Two days later, the Elders told journalists that they had not fully understood the agreement and had felt pressured to sign. Realising the error they had made, the Elders returned to PNTS and asked to have the agreement voided. Raymond Drage, chairman of the Nyiyaparli group and one of the signatories, said that FMG had offered an imme­diate payment of $400,000 as an incentive to sign. He said the Elders had said they wanted to seek legal advice, but FMG’s chief negotiator had complained that there had already been many delays and that FMG could take the matter to the NNTT for arbitration. “They had us in a tight corner,” Drage told journalists. Stock said: “I didn’t know what was going on. I feel like they made me sign, they kept calling me uncle. I’ve done a silly thing.” Despite facing an action in the Federal Court to overturn the deal, FMG insisted on paying the balance of the $400,000 signing fee (having already paid $80,000), to keep the project moving. A director told the media: “We have an agreement which was reached in good faith. The major issue for FMG is to move our project forward in a timely manner. Delays of this nature are disconcerting. We will wait until the writ is served before acting accordingly.”

Forrest rejected any suggestion of misconduct. He said he had family who had relations with the Nyiyaparli going back a generation, and that the Nyiyaparli people had contacted FMG directly to make an agreement after becoming frustrated with PNTS, which he accused of having a self-serving agenda. Forrest had been attending the famous Diggers & Dealers mining conference in Kalgoorlie – where scant­ily dressed waitresses serve attendees at the gala dinner – but he had returned to Perth to share in a celebration with the Elders the day after they signed. “It was an incredibly friendly and convivial envi­ronment, so obviously I’m very surprised,” he said. PNTS wrote to FMG and asked it not to contact the Elders directly, and the Nyiyaparli returned the $400,000. PNTS said in a statement that the agreement “appears to be blatantly unconscionable” and made plans to go to the Federal Court the following week to have it declared so. FMG fought back by filing a defamation case in the Western Australian Supreme Court against YMAC, its chief executive and a legal consultant for statements made about FMG’s conduct in this case. PNTS lawyer James Fitzgerald said none of the six Nyiyaparli representatives spoke English as their first language and had not understood the full meaning or implications of the agreement. “There has clearly been no informed consent given by the Nyiyaparli people under these alleged agreements,” he said. “If our instructions are accurate, and I have no reason to doubt them, this is one of the most blatant examples of unfair and unconscionable conduct by a mining company that I have seen in 15 years’ experience as a lawyer.”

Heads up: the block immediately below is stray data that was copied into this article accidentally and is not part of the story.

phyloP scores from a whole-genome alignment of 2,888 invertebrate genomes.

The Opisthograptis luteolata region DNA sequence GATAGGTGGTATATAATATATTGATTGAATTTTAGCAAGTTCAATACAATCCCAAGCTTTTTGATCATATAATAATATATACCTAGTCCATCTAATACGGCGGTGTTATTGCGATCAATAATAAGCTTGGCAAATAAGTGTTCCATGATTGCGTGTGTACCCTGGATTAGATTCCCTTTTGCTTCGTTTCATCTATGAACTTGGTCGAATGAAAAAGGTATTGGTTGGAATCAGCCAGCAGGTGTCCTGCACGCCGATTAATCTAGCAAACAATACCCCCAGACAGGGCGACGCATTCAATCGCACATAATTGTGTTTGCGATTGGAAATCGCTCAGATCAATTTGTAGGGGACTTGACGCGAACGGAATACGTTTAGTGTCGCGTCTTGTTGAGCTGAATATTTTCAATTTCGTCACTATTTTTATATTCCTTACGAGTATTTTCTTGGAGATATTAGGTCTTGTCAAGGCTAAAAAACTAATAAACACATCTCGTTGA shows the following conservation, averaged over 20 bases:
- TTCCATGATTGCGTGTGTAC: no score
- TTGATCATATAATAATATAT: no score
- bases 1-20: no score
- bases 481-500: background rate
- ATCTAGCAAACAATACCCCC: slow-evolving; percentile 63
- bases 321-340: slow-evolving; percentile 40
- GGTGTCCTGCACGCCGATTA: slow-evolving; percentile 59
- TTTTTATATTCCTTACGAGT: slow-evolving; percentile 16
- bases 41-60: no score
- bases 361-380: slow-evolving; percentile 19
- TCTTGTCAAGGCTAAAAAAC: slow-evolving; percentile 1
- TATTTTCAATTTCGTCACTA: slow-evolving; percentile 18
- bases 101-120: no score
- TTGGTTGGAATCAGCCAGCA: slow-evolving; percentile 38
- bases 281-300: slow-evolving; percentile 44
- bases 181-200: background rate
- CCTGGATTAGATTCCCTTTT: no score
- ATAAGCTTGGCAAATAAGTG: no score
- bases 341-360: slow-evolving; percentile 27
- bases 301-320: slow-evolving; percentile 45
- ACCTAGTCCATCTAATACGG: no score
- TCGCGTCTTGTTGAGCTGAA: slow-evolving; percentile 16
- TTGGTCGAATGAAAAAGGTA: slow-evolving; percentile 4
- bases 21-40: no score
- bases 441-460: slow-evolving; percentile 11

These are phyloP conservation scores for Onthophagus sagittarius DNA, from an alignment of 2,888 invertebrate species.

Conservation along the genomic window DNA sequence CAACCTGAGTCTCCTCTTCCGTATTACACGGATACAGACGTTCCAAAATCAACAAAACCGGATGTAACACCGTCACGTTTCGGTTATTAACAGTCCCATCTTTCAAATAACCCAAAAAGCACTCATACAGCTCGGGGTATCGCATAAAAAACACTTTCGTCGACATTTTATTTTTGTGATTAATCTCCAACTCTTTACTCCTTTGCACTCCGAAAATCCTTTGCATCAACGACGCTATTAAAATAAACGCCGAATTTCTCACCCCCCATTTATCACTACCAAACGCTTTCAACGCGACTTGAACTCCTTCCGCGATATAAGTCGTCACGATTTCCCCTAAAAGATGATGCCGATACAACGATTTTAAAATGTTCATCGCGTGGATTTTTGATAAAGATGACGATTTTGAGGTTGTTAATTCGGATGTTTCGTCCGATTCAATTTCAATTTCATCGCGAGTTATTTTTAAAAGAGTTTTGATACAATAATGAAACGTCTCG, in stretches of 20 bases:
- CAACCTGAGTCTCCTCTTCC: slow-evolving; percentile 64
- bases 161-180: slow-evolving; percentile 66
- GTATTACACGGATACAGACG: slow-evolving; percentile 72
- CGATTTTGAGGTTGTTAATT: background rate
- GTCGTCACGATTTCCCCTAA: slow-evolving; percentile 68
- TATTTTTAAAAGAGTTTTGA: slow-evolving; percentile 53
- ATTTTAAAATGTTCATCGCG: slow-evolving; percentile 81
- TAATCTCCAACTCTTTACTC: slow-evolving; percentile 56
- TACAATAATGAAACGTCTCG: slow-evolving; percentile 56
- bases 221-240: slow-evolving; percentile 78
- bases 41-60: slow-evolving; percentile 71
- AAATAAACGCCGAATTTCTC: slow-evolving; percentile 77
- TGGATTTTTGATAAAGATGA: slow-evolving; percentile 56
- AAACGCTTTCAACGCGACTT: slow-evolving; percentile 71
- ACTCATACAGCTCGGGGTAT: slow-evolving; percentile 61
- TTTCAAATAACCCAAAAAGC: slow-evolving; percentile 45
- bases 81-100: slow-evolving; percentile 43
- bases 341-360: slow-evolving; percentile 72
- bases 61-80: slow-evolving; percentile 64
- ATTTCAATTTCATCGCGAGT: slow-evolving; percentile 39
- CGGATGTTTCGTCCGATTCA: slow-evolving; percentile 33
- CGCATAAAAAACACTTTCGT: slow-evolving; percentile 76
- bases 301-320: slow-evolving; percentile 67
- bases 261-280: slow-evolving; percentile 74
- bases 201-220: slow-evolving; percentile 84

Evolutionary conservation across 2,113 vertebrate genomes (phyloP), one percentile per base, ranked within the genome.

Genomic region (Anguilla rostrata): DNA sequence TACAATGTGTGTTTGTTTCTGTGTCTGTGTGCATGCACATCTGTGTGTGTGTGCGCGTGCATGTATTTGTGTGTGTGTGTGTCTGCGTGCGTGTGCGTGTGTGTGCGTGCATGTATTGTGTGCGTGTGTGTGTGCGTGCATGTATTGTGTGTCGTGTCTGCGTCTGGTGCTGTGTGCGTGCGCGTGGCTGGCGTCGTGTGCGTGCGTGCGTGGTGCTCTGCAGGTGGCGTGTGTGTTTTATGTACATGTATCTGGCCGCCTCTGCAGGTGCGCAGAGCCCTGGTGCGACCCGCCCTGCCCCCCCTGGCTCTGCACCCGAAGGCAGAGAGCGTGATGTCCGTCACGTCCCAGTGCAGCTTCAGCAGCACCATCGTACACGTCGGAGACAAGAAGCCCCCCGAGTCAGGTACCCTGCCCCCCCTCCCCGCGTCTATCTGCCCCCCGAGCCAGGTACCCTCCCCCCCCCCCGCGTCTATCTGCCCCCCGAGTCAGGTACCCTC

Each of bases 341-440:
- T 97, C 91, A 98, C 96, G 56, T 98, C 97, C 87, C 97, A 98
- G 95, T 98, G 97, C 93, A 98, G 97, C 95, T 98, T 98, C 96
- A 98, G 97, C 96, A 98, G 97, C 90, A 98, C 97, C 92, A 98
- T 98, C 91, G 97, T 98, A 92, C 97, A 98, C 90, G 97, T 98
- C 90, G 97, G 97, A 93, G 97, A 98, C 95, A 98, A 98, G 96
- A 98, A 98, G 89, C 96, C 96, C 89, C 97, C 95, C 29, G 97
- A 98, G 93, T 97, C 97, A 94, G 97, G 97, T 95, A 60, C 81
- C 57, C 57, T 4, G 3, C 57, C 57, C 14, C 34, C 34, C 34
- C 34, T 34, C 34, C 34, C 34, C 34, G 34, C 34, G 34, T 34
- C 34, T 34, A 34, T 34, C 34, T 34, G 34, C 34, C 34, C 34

FMG’s tactics backfired in this instance. With the threat of going to court to have the agreement declared unconscionable, they were forced back to the negotiating table. The position of the main Nyiyaparli group was aided by a resolution that said the entire group had to ratify any agreement. Nonetheless, the experience with the Nyiyaparli helped FMG to write a playbook for dealing with resist­ance from native title groups, which the company was able to refine in subsequent negotiations with other groups in the Pilbara.


This is an edited extract of Title Fight by Paul Cleary, published by Black Inc.

Paul Cleary

Paul Cleary is a policy analyst and author of five nonfiction books. He has a doctorate from the ANU for a thesis on Australia’s policy framework for managing its resources wealth and outcomes for Indigenous communities in the Pilbara.